HOT SPRINGS STATE PARK
Over colorful terraces along the Big Horn River at Thermopolis flows water from mineral hot springs, over 18,000 gallons every 24 hours at a constant temperature of 135 degrees Fahrenheit. The park has a free Bath House where the water is maintained at 104 degrees for theraputic bathing. Attendants are available to assist you with your needs. The Bath House hours are: Monday - Saturday, 8 a.m. to 5:30 p.m.; Sundays noon to 5:30 p.m. The Bath House is closed on holidays and during the winter and open on holidays during the summer, noon to 5:30 p.m. Hot Springs has 6.2 miles of ADA accessible trail and hiking trail. It is a full-service park with restrooms, Volksmarch trail, fishing and a couple of boat docks and a group picnic shelter that can be reserved.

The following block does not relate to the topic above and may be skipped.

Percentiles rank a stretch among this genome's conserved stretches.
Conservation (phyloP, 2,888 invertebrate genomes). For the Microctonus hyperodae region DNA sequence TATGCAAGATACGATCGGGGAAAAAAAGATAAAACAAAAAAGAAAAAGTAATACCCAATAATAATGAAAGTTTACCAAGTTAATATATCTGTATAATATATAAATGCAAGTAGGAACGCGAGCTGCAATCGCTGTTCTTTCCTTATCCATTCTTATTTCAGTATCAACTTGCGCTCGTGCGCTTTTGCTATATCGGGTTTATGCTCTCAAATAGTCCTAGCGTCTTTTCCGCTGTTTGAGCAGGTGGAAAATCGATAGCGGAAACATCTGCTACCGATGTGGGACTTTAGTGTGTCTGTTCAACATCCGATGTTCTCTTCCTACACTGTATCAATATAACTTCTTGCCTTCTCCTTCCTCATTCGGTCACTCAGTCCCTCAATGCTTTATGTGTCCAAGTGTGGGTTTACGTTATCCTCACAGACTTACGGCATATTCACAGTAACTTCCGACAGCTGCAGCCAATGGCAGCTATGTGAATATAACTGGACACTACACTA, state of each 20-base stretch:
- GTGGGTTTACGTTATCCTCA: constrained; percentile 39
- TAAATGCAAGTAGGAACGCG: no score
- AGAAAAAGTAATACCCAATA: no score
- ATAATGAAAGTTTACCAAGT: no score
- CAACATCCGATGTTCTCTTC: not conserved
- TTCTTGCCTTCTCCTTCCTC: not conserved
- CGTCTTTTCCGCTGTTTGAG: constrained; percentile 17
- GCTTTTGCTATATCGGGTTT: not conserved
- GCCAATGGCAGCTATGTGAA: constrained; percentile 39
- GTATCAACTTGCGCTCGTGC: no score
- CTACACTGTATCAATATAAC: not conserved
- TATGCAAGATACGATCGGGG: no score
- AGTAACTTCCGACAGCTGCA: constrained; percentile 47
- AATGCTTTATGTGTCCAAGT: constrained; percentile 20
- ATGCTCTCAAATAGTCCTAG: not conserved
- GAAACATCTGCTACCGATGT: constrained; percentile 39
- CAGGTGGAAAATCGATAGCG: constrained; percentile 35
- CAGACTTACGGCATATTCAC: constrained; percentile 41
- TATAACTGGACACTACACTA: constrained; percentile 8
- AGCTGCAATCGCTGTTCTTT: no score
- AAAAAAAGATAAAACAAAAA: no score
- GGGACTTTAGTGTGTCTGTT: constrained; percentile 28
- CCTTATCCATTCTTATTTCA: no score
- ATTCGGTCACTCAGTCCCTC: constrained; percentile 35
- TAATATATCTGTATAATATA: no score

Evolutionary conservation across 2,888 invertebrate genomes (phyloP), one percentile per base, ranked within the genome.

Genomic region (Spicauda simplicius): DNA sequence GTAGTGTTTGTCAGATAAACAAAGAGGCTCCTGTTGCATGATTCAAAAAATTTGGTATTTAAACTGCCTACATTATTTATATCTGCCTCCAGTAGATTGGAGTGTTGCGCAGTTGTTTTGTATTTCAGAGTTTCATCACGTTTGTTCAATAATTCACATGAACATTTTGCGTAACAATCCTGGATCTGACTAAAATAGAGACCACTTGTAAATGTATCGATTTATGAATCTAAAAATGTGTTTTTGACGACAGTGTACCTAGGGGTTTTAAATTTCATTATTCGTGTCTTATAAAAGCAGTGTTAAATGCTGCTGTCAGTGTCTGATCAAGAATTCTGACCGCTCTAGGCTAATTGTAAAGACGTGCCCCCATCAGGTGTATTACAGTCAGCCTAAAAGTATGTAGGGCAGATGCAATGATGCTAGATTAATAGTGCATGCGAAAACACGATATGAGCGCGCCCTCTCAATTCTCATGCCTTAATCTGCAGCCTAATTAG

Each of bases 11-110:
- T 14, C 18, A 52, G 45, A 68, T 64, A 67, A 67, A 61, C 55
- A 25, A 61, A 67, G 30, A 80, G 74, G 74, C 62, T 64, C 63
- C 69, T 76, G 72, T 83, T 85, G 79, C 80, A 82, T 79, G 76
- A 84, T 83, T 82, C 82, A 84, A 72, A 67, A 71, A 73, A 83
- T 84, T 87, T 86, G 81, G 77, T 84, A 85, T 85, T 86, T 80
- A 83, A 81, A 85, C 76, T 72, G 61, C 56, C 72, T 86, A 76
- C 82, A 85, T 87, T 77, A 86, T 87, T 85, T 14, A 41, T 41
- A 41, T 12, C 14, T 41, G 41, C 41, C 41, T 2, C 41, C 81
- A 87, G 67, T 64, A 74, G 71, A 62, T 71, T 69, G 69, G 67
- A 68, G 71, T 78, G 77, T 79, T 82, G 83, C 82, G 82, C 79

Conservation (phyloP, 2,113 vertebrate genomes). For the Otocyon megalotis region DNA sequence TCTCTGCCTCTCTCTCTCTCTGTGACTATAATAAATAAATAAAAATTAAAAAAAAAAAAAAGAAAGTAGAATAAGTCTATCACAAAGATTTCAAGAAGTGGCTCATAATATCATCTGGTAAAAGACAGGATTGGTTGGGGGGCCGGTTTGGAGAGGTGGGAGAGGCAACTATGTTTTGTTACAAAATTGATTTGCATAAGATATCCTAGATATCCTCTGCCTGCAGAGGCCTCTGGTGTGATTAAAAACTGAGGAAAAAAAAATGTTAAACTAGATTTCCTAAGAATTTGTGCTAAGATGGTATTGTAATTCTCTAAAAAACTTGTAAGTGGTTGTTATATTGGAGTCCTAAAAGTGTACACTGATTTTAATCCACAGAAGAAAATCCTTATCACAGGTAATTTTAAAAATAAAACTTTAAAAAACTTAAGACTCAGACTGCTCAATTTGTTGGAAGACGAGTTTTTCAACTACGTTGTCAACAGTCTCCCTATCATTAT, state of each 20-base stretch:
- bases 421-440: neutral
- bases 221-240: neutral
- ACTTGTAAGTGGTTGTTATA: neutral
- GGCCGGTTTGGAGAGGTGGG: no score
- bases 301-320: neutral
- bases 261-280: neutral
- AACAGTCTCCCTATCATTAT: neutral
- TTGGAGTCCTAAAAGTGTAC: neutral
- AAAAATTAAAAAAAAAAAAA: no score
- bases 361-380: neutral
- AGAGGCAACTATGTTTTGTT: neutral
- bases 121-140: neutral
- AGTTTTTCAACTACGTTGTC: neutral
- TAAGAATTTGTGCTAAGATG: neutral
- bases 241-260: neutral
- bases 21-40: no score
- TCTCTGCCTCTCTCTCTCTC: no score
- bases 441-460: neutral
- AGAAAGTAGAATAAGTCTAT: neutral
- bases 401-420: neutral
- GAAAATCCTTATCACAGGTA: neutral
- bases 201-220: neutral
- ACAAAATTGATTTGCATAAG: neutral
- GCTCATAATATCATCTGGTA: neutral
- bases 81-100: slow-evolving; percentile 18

The terraces were known and used for years by Indians, who believed that the waters were beneficial to health and that they could have a warrior invincible in battle. Chief Washakie of the Shoshone tribe, who built a personal bath house there, and Chief Sharp Nose of the Arapaho tribe sold the hot springs to the United States in 1896 with the provision that a portion should be forever reserved for the use and benefit of the public. Today nothing is left of Washakie's bath house, although a small marker may be found at the site. At Thermopolis each year in early August the presentation of the springs to the white man is re-enacted in the "Gift of the Waters Pageant." When the United States released a one-square mile tract of land to the state in 1897 to establish Big Horn Hot Springs State Reserve, the Reserve became the first of Wyoming state parks. Big Horn Hot Springs still flows over the Rainbow Terraces, but significant additions have been made to the park, including the Wyoming Pioneer Home and the Gottsche Rehabilitation Center where the infirm-both young and old-have the advantage of healing waters. The Plaza Hotel-constructed in 1914, and the Holiday Inn-built more recently, accommodate park visitors, and each establishment owns its own hot mineral water swimming pools are also open to the public. A winding, concrete walkway atop the terraces of sulphurous pools provides a view of algae and mineral formations on the bluffs overlooking the Big Horn River.